I’m jealous of my daughter’s imagination
Occasionally my daughter mentions a place called ‘Ingerland’. At first I thought she was just mispronouncing ‘England’, but it soon became clear that this is a place that she’s made up in her head.
I was desperate to get into her three-year-old brain and find more about her vision of Ingerland, so I started probing her about it.
“Is Ingerland a city?” I asked.
“It’s quite like a city,” she said.
“Is it like Glasgow?”
“No, it’s not like Glasgow. It’s a different city.”
“Is it far from here? Do you have to take a plane, train or bus to get there?”
“No, it’s not that far. It’s pretty close.”
“Who lives there?”
“There’s a black guy called Jackson.”
“Jackson? What does he do?”
“He wrote some of our books.”
“Like the hungry caterpillar one, the ankylosaurus one and the tyrannosaurus one. He wrote all of those.”
“Is he a nice guy?”
“Yeah, he’s nice.”
“Who else lives in Ingerland?”
“The guy from Video Killed the Radio Star. He built this city on rock and roll.”
“Anyone else? Are there any girls there?”
“There are some girls and there are also some boys.”
“What do people do in Ingerland?”
“I’m going to go play blocks now.”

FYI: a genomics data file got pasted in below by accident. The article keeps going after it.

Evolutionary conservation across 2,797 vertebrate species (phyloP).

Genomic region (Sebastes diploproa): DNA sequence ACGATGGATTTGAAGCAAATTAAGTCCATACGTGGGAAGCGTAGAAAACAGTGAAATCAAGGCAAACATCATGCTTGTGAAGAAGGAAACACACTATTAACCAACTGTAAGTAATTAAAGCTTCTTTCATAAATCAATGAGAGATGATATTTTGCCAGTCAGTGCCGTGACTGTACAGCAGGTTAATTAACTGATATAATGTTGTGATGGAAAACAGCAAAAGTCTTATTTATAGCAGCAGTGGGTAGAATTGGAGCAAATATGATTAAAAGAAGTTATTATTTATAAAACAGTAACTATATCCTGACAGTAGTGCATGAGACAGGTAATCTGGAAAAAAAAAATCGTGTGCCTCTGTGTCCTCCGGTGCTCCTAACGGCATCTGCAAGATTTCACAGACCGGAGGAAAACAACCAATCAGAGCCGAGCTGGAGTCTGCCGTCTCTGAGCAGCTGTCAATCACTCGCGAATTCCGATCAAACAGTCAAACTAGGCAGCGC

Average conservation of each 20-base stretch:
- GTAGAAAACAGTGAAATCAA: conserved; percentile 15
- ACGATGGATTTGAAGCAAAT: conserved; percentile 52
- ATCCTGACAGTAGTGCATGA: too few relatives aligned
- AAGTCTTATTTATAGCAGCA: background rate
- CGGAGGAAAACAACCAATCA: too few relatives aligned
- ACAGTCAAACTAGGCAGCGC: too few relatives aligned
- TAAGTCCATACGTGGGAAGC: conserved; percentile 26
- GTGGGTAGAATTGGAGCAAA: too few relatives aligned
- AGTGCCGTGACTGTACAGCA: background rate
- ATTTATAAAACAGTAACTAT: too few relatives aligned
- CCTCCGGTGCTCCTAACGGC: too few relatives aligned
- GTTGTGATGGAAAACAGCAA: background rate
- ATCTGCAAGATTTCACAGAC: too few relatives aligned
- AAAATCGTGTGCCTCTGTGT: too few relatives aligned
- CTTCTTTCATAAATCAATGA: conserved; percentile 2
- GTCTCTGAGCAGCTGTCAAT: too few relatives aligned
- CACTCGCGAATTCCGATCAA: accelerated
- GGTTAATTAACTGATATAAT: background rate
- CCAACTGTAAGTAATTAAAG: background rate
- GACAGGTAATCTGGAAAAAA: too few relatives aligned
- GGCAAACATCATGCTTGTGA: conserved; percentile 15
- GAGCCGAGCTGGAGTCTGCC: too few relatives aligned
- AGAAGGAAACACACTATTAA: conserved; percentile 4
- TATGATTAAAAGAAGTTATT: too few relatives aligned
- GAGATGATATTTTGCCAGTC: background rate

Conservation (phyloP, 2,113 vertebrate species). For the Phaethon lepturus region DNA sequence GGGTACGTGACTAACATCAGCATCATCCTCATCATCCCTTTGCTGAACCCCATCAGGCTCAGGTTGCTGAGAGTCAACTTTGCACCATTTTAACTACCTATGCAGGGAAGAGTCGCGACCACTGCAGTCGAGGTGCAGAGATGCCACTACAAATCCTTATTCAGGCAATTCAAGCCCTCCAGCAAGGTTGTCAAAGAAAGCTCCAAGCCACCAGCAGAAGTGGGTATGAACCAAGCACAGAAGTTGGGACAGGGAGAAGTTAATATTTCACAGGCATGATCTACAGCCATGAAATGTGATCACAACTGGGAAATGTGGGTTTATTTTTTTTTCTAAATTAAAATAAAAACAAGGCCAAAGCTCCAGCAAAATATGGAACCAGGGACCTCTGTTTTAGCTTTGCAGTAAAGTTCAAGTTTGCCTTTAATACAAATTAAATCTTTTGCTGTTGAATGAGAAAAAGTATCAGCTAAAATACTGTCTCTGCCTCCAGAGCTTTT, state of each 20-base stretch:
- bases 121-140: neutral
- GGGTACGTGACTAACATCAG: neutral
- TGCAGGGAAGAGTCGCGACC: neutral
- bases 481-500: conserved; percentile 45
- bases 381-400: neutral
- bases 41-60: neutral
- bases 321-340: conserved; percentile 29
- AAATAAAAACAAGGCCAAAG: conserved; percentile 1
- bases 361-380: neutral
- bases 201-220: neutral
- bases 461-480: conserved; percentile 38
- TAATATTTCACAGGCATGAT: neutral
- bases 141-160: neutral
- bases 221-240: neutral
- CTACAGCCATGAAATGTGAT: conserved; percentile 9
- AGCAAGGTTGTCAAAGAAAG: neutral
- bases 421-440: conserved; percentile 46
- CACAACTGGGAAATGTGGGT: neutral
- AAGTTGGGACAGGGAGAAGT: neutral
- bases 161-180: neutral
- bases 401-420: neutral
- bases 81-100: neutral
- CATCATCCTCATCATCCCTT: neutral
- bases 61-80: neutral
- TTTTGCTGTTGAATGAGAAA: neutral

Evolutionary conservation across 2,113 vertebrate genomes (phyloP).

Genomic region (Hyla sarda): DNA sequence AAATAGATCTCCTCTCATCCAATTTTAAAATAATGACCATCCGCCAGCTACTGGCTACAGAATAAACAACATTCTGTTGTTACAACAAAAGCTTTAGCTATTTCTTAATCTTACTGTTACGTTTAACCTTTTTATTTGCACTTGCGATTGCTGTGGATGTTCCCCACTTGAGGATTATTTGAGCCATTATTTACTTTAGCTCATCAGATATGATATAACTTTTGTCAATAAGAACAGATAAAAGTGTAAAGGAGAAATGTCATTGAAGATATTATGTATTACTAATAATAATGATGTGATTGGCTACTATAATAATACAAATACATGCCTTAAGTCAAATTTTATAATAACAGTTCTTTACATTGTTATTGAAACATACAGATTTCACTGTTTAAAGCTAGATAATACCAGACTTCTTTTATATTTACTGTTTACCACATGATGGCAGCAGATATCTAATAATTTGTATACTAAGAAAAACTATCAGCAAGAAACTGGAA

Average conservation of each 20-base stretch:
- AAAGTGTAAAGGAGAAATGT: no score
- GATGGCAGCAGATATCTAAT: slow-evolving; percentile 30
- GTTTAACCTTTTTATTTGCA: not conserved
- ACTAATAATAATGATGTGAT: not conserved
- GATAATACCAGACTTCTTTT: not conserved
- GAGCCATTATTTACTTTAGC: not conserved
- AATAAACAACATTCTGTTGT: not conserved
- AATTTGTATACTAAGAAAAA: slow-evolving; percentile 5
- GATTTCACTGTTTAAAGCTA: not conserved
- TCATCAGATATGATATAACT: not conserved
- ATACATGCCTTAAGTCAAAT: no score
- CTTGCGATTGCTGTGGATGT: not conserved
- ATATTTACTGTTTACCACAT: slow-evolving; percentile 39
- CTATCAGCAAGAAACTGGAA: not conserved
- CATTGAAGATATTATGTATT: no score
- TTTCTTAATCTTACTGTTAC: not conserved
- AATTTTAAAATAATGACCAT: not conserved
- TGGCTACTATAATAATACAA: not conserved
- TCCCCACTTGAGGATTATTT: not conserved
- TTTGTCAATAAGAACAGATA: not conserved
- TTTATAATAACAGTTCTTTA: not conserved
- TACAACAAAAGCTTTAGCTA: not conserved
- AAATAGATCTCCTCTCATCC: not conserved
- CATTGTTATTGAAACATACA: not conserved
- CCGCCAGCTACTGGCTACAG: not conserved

So that was that. All I really know about Ingerland is that it’s a city inhabited by a children’s book author and Trevor Horn from The Buggles. That’s pretty weird as far as imaginary worlds go, but I can’t help but be a bit jealous of her.
See, when I was a kid I desperately wanted an imaginary friend. I must have seen a TV show or film where a child had an imaginary friend, and I wanted in on some of the action. I remember standing in my backyard, trying to conjure up a friend for myself. I willed myself to see them standing in front of me, the best and funnest friend of all time. And I just…couldn’t.
Even as a child, at peak anything-is-possible-if-you-believe-in-it time, I was still too practical to convince myself that I had a friend who didn’t exist. I stopped believing in Santa when I was pretty young too. There were a lot of Jewish kids in my class who didn’t celebrate Christmas, which didn’t mesh well with the whole, ‘Santa brings toys to all the good girls and boys in the world’ narrative. Plus Santa and my dad had the same handwriting. Don’t even get me started on the Easter Bunny – that guy never made sense to me. I really wanted to believe in magic and make-believe, but I was too logical.
At times, it felt like failure.
I love that my daughter is open to the possibility of imaginary worlds, even if her worlds are vaguely-defined cities full of 80s pop stars and writers. I hope she doesn’t start overthinking everything as she gets older and holds onto the magic – and yes, the weirdness – for as long as she can. Long live Ingerland!